Phase 1 Trial for Primary Biliary Cholangitis Therapy Produces Promising Results

Albireo Pharma Inc. has just announced the results from their Phase 1 clinical trial for A3907, an ASBT inhibitor. The study produced positive results, achieving its primary and secondary endpoints. Researchers are hopeful it could become a new therapeutic option for adult cholestatic liver diseases.

Cholestatic Adult Liver Diseases

This group of conditions is characterized by symptoms such as fatigue, jaundice, cirrhosis complications, pruritus and more. The two most common of these liver diseases are primary sclerosis cholangitis (PSC) and primary biliary cholangitis (PBC).

PBC leads to chronic damage in the bile ducts within the liver. This leads to a back up of bile in the organ which causes cirrhosis (scarring of the liver tissue).

PSC also impacts the bile ducts. Inflammation leads to scarring in the ducts, narrowing them, and ultimately causing severe liver damage. It can cause infection, tumors, and ultimately, liver failure.


A3907 is an apical sodium-dependent bile acid transporter (ASBT) inhibitor. It’s the first ASBT inhibitor which has a high oral bioavailability.

It is able to inhibit the ASBT both in the kidneys and in the intestines which means it can accelerate elimination of bile acid through the urine and through fecal excretion. This dual pathway means it can essentially duplicate the efficacy of the treatment.

Researchers are investigating the potential of this therapy for PSC, PBC, and other cholestatic liver diseases which affect adults.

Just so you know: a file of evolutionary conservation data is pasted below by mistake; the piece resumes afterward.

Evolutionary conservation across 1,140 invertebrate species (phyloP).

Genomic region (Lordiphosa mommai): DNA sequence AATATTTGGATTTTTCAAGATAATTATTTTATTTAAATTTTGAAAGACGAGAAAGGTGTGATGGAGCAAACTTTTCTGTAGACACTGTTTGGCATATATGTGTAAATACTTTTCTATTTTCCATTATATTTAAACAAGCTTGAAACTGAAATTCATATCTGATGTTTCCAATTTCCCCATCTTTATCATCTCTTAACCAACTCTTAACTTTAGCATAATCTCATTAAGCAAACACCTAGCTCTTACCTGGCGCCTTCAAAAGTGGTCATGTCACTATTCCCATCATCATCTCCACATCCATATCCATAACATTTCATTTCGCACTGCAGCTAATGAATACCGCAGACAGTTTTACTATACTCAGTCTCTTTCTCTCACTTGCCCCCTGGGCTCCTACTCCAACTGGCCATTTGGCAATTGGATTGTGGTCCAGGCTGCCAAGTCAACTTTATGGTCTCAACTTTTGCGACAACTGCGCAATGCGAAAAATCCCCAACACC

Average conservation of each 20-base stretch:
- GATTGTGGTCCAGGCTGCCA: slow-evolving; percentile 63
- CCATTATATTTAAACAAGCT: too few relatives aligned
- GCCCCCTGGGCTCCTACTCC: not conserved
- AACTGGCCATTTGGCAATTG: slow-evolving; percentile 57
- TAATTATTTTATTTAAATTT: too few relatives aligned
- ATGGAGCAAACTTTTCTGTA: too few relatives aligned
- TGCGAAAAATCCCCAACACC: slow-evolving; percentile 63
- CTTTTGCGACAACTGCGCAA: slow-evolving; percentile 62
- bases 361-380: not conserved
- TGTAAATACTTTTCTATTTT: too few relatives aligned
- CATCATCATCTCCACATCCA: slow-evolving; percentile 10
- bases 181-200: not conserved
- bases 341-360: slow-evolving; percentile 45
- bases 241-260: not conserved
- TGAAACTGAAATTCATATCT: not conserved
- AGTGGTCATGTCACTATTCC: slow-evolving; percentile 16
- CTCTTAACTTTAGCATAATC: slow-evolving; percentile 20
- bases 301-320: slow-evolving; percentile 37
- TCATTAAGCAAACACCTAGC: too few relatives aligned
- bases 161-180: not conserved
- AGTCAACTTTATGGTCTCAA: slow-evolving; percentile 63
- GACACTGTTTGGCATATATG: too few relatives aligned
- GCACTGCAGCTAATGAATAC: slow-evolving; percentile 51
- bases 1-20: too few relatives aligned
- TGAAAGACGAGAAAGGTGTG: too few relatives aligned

The Study

This study was a Phase 1 investigation which was placebo-controlled, double-blind, and randomized. The trial included two groups, one which was administered a single ascending dose (1-62mg for 54 weeks), and one which was administered multiple ascending dose (9-67.5mg for 22 weeks).

The primary endpoints of this trial were tolerability and safety. Both of these primary endpoints were met as no serious AEs were documented. Additionally, no patients discontinued their treatment due to AEs and all patients finished the full trial. Further, all of the AEs related to the treatment were found to be mild, most of which were GI.

Also examined were pharmacokinetics and a few exploratory variables. Dose-related plasma exposure was found to be similar to what had previously been uncovered in animal models. One dose of the treatment led to a dose proportional increase in the plasma exposure.

The researchers are excited by these results and looking forward to beginning a Phase 2 examination. This therapy could be more efficacious, and just as safe, as current treatments.

You can read more about this therapy and its potential here.

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